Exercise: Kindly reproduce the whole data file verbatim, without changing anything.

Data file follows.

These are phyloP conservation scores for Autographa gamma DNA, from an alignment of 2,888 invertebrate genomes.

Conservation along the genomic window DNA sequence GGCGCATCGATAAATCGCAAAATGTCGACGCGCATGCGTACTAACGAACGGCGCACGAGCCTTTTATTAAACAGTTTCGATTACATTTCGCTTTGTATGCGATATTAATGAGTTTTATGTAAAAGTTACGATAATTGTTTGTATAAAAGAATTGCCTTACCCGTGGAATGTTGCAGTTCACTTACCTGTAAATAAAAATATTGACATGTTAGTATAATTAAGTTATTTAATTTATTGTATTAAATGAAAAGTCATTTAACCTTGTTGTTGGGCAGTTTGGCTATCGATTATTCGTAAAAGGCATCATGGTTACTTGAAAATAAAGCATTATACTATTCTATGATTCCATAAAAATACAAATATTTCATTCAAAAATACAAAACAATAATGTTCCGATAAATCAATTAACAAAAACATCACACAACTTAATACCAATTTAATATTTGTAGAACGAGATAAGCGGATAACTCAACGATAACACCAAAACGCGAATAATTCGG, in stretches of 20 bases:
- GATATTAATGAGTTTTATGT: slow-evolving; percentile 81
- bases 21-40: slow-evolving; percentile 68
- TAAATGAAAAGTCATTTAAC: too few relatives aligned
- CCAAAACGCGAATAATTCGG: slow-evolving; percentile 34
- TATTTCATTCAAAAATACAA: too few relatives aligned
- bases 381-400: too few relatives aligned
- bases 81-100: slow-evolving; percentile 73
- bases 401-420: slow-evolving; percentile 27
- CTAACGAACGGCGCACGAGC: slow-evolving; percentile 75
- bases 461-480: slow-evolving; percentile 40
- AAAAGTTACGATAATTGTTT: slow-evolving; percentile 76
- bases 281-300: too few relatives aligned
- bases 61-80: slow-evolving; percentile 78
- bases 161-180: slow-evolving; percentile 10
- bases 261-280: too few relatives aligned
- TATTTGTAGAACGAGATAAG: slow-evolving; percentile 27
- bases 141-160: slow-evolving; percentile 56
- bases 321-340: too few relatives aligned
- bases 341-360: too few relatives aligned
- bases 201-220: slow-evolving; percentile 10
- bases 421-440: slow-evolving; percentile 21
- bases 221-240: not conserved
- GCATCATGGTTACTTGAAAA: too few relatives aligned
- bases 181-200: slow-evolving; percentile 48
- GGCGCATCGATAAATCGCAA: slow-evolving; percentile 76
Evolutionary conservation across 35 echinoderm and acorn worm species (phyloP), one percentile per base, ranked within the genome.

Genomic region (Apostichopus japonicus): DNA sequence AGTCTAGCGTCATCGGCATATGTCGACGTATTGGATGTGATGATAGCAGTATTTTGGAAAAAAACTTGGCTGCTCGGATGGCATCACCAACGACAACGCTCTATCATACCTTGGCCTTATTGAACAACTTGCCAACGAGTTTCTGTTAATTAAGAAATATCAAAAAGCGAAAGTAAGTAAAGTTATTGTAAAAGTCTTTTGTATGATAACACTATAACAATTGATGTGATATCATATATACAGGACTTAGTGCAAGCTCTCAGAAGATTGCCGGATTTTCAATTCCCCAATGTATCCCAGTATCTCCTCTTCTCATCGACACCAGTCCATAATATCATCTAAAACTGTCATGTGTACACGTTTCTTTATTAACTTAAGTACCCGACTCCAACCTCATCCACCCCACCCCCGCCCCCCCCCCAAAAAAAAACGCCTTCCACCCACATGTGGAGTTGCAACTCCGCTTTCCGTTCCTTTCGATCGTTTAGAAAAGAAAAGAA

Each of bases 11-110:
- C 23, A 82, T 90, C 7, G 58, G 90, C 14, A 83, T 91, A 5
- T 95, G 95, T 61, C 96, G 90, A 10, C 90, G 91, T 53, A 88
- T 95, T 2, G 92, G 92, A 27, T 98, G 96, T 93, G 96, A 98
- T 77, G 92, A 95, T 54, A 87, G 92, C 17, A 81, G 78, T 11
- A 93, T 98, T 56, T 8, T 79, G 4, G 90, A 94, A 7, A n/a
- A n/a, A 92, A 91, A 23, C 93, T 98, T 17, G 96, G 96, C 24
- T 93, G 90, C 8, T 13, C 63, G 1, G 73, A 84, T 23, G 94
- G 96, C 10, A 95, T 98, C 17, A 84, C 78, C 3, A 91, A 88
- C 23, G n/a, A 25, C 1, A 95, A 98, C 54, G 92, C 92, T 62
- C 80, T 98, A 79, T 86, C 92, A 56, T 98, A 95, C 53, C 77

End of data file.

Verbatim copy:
These are phyloP conservation scores for Autographa gamma DNA, from an alignment of 2,888 invertebrate genomes.

Conservation along the genomic window DNA sequence GGCGCATCGATAAATCGCAAAATGTCGACGCGCATGCGTACTAACGAACGGCGCACGAGCCTTTTATTAAACAGTTTCGATTACATTTCGCTTTGTATGCGATATTAATGAGTTTTATGTAAAAGTTACGATAATTGTTTGTATAAAAGAATTGCCTTACCCGTGGAATGTTGCAGTTCACTTACCTGTAAATAAAAATATTGACATGTTAGTATAATTAAGTTATTTAATTTATTGTATTAAATGAAAAGTCATTTAACCTTGTTGTTGGGCAGTTTGGCTATCGATTATTCGTAAAAGGCATCATGGTTACTTGAAAATAAAGCATTATACTATTCTATGATTCCATAAAAATACAAATATTTCATTCAAAAATACAAAACAATAATGTTCCGATAAATCAATTAACAAAAACATCACACAACTTAATACCAATTTAATATTTGTAGAACGAGATAAGCGGATAACTCAACGATAACACCAAAACGCGAATAATTCGG, in stretches of 20 bases:
- GATATTAATGAGTTTTATGT: slow-evolving; percentile 81
- bases 21-40: slow-evolving; percentile 68
- TAAATGAAAAGTCATTTAAC: too few relatives aligned
- CCAAAACGCGAATAATTCGG: slow-evolving; percentile 34
- TATTTCATTCAAAAATACAA: too few relatives aligned
- bases 381-400: too few relatives aligned
- bases 81-100: slow-evolving; percentile 73
- bases 401-420: slow-evolving; percentile 27
- CTAACGAACGGCGCACGAGC: slow-evolving; percentile 75
- bases 461-480: slow-evolving; percentile 40
- AAAAGTTACGATAATTGTTT: slow-evolving; percentile 76
- bases 281-300: too few relatives aligned
- bases 61-80: slow-evolving; percentile 78
- bases 161-180: slow-evolving; percentile 10
- bases 261-280: too few relatives aligned
- TATTTGTAGAACGAGATAAG: slow-evolving; percentile 27
- bases 141-160: slow-evolving; percentile 56
- bases 321-340: too few relatives aligned
- bases 341-360: too few relatives aligned
- bases 201-220: slow-evolving; percentile 10
- bases 421-440: slow-evolving; percentile 21
- bases 221-240: not conserved
- GCATCATGGTTACTTGAAAA: too few relatives aligned
- bases 181-200: slow-evolving; percentile 48
- GGCGCATCGATAAATCGCAA: slow-evolving; percentile 76
Evolutionary conservation across 35 echinoderm and acorn worm species (phyloP), one percentile per base, ranked within the genome.

Genomic region (Apostichopus japonicus): DNA sequence AGTCTAGCGTCATCGGCATATGTCGACGTATTGGATGTGATGATAGCAGTATTTTGGAAAAAAACTTGGCTGCTCGGATGGCATCACCAACGACAACGCTCTATCATACCTTGGCCTTATTGAACAACTTGCCAACGAGTTTCTGTTAATTAAGAAATATCAAAAAGCGAAAGTAAGTAAAGTTATTGTAAAAGTCTTTTGTATGATAACACTATAACAATTGATGTGATATCATATATACAGGACTTAGTGCAAGCTCTCAGAAGATTGCCGGATTTTCAATTCCCCAATGTATCCCAGTATCTCCTCTTCTCATCGACACCAGTCCATAATATCATCTAAAACTGTCATGTGTACACGTTTCTTTATTAACTTAAGTACCCGACTCCAACCTCATCCACCCCACCCCCGCCCCCCCCCCAAAAAAAAACGCCTTCCACCCACATGTGGAGTTGCAACTCCGCTTTCCGTTCCTTTCGATCGTTTAGAAAAGAAAAGAA

Each of bases 11-110:
- C 23, A 82, T 90, C 7, G 58, G 90, C 14, A 83, T 91, A 5
- T 95, G 95, T 61, C 96, G 90, A 10, C 90, G 91, T 53, A 88
- T 95, T 2, G 92, G 92, A 27, T 98, G 96, T 93, G 96, A 98
- T 77, G 92, A 95, T 54, A 87, G 92, C 17, A 81, G 78, T 11
- A 93, T 98, T 56, T 8, T 79, G 4, G 90, A 94, A 7, A n/a
- A n/a, A 92, A 91, A 23, C 93, T 98, T 17, G 96, G 96, C 24
- T 93, G 90, C 8, T 13, C 63, G 1, G 73, A 84, T 23, G 94
- G 96, C 10, A 95, T 98, C 17, A 84, C 78, C 3, A 91, A 88
- C 23, G n/a, A 25, C 1, A 95, A 98, C 54, G 92, C 92, T 62
- C 80, T 98, A 79, T 86, C 92, A 56, T 98, A 95, C 53, C 77